FROM MX News, 16th
Devils on horseback: Nile reins in the pooves with hoovesBy Kaz Cooke
January 17, 2006
Isn't it the most tremendous fun to see Fred Nile back in the news? Fred Nile commenting on events in the 21st century is like hearing there's still a shop somewhere where you can get unflattering pants made of parachute material.
Last week, Nile was asked to comment on two American cinemas banning the movie Brokeback Mountain, which tells the sad story of two cowboys in America who fall in love. The cowboys hide their true feelings because of, well, an oversupply of the sort of people who want to ban movies about men who fall in love with each other.
Nile and other frightfully concerned Christians say they are worried that families will go to see Brokeback Mountain without knowing there are gay people in it (Lord only knows what will happen when they find out some actual families have gay people in them).
A spokes-tutter from the Australian Family Association says the film shouldn't be promoted as a Western or on general release. (Not even if the poster says: "Look out! Great Big Poofy Western.")
"I think it's causing great confusion to have two homosexual cowboys after all the popularity of the cowboy theme," Nile told the ABC. He would like the film banned. But if not, it should be available only to other chap-loving chaps who wear chaps.
"I imagine if it's on videos, and people from the homosexual community would hire copies of it, or purchase copies of it." (At some point in the next decade some kindly soul might like to take him aside and explain what a DVD is.)
I can't even remember what Nile is a reverend of, exactly. The Church of the Poisoned Mind? Didn't he belong to something that sounded like an advertising slogan for long-life bulbs - the Festival of Light?
Anyway, that's by the bisexual. The point is, his idea is brilliant, and yet somehow doesn't go far enough.
Here's what should happen. There should be precisely one Beta video copy of Brokeback Mountain in this country, and it should be available only at Fred's house. If you are a gay horse-wrangler who wishes to see it, you should have to go to Fred's house, prove in some way that you are an utter homosexual with a working knowledge of fetlocks, and then sit down on the couch (which I imagine is covered in clear plastic for hygiene purposes) and watch the movie.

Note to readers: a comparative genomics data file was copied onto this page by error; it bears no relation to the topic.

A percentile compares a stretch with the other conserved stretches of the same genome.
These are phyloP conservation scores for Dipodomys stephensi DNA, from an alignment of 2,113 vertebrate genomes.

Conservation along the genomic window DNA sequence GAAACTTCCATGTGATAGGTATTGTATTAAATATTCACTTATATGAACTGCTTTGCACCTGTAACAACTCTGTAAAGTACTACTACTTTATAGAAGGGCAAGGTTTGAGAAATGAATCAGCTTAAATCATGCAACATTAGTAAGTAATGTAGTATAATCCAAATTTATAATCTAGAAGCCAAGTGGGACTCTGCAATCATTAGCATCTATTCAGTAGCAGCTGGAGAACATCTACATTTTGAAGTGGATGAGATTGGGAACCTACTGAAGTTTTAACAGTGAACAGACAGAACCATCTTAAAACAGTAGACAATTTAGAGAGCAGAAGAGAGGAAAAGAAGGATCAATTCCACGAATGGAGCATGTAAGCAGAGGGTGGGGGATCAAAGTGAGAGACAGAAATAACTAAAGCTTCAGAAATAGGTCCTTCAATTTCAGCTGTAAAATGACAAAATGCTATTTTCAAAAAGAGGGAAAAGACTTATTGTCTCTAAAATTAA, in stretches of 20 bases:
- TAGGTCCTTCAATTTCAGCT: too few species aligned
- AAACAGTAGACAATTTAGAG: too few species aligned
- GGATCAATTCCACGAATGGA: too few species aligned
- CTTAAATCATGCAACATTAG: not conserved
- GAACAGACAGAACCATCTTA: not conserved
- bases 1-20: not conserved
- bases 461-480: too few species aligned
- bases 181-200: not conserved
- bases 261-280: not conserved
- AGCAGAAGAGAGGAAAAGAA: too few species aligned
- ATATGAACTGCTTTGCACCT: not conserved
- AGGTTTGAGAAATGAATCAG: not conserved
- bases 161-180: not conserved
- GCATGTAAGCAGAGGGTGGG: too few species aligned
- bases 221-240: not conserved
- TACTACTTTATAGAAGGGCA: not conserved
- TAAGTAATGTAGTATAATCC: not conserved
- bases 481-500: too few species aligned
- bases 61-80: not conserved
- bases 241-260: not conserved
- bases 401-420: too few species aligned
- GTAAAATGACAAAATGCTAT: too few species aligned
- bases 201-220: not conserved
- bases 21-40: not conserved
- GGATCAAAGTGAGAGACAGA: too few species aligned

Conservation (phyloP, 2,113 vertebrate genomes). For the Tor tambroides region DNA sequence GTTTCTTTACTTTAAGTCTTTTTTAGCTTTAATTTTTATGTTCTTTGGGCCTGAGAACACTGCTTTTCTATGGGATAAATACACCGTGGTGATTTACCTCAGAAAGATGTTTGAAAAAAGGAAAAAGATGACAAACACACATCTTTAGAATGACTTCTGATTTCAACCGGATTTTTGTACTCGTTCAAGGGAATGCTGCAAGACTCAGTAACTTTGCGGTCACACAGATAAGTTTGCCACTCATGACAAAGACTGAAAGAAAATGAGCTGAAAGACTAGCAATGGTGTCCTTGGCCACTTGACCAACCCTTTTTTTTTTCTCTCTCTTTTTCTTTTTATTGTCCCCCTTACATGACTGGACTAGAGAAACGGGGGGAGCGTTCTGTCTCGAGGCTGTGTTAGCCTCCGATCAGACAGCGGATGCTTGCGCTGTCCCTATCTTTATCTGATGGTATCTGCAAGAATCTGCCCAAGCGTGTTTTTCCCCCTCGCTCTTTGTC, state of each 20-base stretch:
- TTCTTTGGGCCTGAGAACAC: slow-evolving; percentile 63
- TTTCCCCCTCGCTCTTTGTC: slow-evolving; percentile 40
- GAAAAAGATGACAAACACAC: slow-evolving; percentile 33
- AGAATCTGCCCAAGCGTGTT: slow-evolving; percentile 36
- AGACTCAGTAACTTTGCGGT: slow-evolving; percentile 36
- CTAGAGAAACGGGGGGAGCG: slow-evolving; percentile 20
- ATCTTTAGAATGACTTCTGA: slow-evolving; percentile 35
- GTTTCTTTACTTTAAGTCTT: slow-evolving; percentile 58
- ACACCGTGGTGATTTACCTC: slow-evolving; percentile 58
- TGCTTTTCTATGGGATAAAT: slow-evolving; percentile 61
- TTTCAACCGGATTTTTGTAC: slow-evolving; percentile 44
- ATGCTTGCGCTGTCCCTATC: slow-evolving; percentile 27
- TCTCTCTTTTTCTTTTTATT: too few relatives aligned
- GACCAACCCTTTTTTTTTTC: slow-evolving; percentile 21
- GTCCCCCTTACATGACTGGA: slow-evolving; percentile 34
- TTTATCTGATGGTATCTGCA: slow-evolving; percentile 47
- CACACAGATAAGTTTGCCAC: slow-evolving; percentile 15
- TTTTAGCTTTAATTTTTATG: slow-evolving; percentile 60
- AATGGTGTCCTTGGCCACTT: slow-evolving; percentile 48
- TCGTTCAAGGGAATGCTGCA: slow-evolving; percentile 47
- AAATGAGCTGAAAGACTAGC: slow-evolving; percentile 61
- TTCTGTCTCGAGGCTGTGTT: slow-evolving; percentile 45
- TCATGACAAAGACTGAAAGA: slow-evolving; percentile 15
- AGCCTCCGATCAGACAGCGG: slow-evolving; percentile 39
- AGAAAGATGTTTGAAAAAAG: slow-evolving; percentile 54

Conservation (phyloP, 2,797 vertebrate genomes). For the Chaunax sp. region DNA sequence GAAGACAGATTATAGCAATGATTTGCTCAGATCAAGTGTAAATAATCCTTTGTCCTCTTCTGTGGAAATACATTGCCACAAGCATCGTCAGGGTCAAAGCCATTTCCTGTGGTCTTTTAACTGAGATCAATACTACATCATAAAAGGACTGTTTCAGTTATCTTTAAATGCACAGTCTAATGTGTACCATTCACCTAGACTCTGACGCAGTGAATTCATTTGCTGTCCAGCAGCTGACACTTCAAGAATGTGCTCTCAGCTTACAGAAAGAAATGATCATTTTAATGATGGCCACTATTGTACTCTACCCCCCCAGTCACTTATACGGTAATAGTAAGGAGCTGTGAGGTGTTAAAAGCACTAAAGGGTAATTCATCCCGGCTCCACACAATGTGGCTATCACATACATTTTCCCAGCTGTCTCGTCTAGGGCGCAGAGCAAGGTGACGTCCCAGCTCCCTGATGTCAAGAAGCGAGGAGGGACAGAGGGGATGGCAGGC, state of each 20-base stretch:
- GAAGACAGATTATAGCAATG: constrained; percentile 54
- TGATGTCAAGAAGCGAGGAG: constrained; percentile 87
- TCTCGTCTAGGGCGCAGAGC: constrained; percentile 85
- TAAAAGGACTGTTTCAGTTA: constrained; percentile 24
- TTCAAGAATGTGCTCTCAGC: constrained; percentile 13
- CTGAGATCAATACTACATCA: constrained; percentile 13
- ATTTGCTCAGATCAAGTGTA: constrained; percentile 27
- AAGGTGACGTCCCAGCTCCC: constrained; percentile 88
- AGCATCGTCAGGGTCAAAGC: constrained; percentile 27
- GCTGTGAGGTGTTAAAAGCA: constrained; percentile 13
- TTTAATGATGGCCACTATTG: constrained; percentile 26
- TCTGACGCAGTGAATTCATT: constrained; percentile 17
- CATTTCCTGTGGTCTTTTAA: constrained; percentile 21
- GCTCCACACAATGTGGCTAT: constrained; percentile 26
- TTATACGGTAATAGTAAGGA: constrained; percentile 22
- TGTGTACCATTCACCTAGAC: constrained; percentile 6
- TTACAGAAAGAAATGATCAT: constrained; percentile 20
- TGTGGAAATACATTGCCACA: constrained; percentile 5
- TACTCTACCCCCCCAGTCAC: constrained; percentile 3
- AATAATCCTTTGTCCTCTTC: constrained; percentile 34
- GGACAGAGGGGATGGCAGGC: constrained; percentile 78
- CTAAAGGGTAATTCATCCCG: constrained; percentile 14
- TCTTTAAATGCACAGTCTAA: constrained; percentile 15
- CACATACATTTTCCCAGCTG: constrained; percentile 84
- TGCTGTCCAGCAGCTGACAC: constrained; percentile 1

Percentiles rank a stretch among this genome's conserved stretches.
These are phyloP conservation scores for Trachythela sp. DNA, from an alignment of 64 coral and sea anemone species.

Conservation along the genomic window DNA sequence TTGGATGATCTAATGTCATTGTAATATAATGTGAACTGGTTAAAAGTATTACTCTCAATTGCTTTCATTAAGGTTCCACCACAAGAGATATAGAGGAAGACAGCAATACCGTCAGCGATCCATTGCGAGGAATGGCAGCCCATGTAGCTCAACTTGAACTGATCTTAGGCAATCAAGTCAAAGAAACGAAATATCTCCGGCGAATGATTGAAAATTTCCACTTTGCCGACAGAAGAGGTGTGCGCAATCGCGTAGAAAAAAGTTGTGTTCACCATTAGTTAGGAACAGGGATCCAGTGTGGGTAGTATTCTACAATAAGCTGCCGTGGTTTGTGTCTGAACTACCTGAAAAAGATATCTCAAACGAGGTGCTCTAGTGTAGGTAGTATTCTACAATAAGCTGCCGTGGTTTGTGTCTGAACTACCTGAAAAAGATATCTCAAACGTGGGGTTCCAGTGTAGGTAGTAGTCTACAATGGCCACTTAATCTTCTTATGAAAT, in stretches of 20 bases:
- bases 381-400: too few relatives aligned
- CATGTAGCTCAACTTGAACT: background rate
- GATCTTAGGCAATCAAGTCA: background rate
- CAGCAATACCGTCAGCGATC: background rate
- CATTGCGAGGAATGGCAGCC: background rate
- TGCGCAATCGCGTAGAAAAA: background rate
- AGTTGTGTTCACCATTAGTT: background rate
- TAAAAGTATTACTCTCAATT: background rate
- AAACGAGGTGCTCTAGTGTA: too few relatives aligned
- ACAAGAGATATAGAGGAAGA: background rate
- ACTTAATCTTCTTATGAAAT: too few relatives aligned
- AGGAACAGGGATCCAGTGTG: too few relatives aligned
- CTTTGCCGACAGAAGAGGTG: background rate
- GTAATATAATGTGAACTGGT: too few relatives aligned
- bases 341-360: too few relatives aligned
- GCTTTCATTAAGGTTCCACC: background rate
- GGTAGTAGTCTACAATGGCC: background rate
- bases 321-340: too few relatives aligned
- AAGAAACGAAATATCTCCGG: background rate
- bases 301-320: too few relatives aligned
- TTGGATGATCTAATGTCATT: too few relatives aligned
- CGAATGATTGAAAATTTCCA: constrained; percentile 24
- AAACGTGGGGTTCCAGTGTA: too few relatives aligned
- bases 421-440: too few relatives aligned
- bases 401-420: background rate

This general principle of restricted availability of current movies will apply, to a slightly lesser extent, to all other recent releases (you won't have to go to Fred's, because it will be booked solid with seething, brooding, equine-fancying, trance-dancy nancy boys), as follows:
• King Kong Should be distributed only in the primate community, and to people who already have experience of swinging on vines, pashing Adrien Brody, wearing whisper-thin satin gowns and screaming lustily.
• Good Night, and Good Luck Should be distributed only to people with the surname Clooney who live in villas on the shores of Lake Como in Italy, whose lifestyle is black and white.
• Nanny McPhee Should be available only on loan to dentally challenged childminders in need of full foil highlights.
• Chicken Little To be screened only to those who believe that (a) the sky is falling or (b) animated chickens are caused by intelligent design.
• The Chronicles of Narnia The Lion, The Witch and the Wardrobe. Witches?
Burn them! Unless the whole thing is an allegory for the Christian religion, in which case children should be lashed to their seats with twine for the duration, but still, eh, witches. Bring matches in case.
• Rumour Has It Only the devil could keep Jennifer Anniston's hair looking like that. Banned.
• Memoirs of a Geisha Foreign filth. Only to be seen by blue-eyed Chinese women pretending to be Japanese.
• Casanova Costume drama filth. To be shown only to men wearing stockings and powdered wigs.
Hang on a minute.
• Kaz Cooke is a Melbourne writer and cartoonist. 'Brokeback Mountain' (rated M) opens on Australia Day.